Friday, February 3, 2012

IP Weekly Progress -- #16

What I did:

Sunday: (2 hours) Sketches of the overall look. Found textures of various creatures, plants, shells, to inspire self for new paper folds.
Monday: (3 hours) Started making the top of the creature by drawing it as a draft then went immediately to the acid-free tissue paper version and layered it a few times for strength. Little trial and error here though.
Tuesday: (4 hours) Folding paper for the top, but ended up messing up and had to re-make the whole thing.
Wednesday: (3 hours) Cut strips of paper and folded those individually rather than on the actual piece to avoid messing up again.
Thursday: (2 hours): Looking up artists and inspiration to include in thesis. Cut more strips of paper to fold.
Friday (Morning): (2 hours) Started re-writing my thesis by formulating an outline and key points. I finally figured out what I'm doing and focusing on!


Now that I am making the large piece it's tedious and purely a motivation game. Sometimes it's slow and frustrating (Esp. if I make the wrong size of piece, I can salvage it or scrap it because it doesn't fit anywhere), but usually I enjoy this process of making because I'm motivated by how exciting the final piece will turn out in the show.

What I accomplished/discovered/encountered:

I wrote about my piece in a "pretend" article and I ended up seeing my project in a new light. Currently I'm making the small pieces to this giant creature, but while I do so I have this visual in the back of my head. When I started folding and creating the smaller pieces I have already changed the overall appearance of my creature (I.E. See Post #15 drawings) by incorporating the swirl of a conch shell at the top. Whether I continue with the overall aesthetic could change, but that's just the beauty of my project!

When I shared my article it did not mean anything new to me, but Lauren Korany read my article outloud I realized that there was something I wrote that I didn't notice until then:

"The placement of the ominous creature also allows the audience to experience the sight of the creature floating above you and see bits of detail you couldn’t see from the other side. In a way, the experience of being in a space with this creature is terrifying and also inspiring. We never dream of being alone in an open space with a creature larger than ourselves, but when we find ourselves in such a situation people do not even understand how to feel. How did Lindsay want these people to feel and how does it differ or relate to how she personally feels? This creature is like an ancient being where time as allowed it to fully develop in space."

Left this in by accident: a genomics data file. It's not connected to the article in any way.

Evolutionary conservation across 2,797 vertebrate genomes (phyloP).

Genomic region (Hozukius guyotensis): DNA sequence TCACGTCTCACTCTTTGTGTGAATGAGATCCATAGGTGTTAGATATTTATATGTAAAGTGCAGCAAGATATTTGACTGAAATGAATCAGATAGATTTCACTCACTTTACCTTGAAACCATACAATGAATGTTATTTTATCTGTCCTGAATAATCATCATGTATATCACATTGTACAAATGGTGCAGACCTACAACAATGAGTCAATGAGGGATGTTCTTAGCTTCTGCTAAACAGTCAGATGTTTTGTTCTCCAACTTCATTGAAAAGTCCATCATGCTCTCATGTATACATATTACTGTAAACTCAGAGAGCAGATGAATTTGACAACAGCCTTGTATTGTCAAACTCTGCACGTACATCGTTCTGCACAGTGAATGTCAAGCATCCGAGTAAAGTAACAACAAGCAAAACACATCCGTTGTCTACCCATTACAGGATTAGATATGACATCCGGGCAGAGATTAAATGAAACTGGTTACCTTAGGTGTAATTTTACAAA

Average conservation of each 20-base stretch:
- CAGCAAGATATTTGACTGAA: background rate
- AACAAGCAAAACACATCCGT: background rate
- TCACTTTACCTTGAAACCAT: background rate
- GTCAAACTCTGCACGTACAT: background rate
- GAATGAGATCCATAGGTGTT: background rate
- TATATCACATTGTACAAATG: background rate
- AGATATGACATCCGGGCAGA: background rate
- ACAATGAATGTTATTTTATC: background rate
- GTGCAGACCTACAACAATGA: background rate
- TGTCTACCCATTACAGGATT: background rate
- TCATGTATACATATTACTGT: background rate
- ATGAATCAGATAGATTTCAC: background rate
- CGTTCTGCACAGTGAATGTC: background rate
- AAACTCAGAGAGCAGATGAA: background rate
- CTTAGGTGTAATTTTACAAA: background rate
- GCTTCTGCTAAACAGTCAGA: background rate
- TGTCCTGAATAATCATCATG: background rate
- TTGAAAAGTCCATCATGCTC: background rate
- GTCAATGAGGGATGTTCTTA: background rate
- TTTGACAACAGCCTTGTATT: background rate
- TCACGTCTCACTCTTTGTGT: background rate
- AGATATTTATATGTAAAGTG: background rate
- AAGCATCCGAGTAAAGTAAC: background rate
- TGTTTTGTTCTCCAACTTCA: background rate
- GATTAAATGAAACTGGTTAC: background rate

"After experiencing this godlike creature, one feels sad that there are no large, mysteriously, decorated creatures like this in nature or is there? Lindsay’s piece makes a major comment on what we notice and do not notice in nature. When we do turn our attention to it we see the beauty in the creature and how it has aged over the years."

Back from my IP consultation, I remember when Joe Trumpey shared some interesting pieces of facts for me to consider. The reason why there are not large amebas crawling around is due to the earth's gravity and its biological structure. It couldn't survive in our conditions as a large being. Other reasons for not having large salmon in the rivers or large bison roaming the plains is because of the human impact on their local environments. In most cases because of overfishing or overhunting these lands creatures would not get to be full-size because their life ending early and not repopulating for upkeep. Though a Siphonophore's size varies on the species and where it lives in the world (The deep Arctic Sea or the waters near the Philippines). the benefit of this creature's life is that no one will hunt it for food and therefore it is granted a long lasting life. The other beauty of this creature is that is a colony of multiple little creatures that create a new and rather "raw" entity of nature.

The mysterious and unique look of a siphonophore is thought provoking and raises curiosity with people who look at a picture of this being. I picked to represent this creature as a diplomat of the unique beings found in nature. In the heart of the Amazon you will find beetle of various colors and shapes never seen by eyes but the brave explorers who venue out there. With my IP I am sharing my first discovery and impression of Siphonophores and creating a paper sculpture to represent the delicate and details of this creature for all to admire. By doing so I am recreating this experience for new sets of eyes to look and wonder about.

The multiples of paper folds I am creating come together represent the collective colony of little organisms that make this beautiful jelly. Everyone plays a significant role in the creature's overall lifestyle and through my individually folded pieces weaves together this living society that grows with time. My paper jelly is not only a creature, but an undisturbed timeline of nature.

What I think I should do next:


Rinse and repeat!

1 comment:

Stephanie Rowden said...

Great to read your post....and sense you connecting in new ways to your project, and your understanding of your own motivation and passion around it. Do post pictures! Look forward to seeing what's cooking in your studio this week.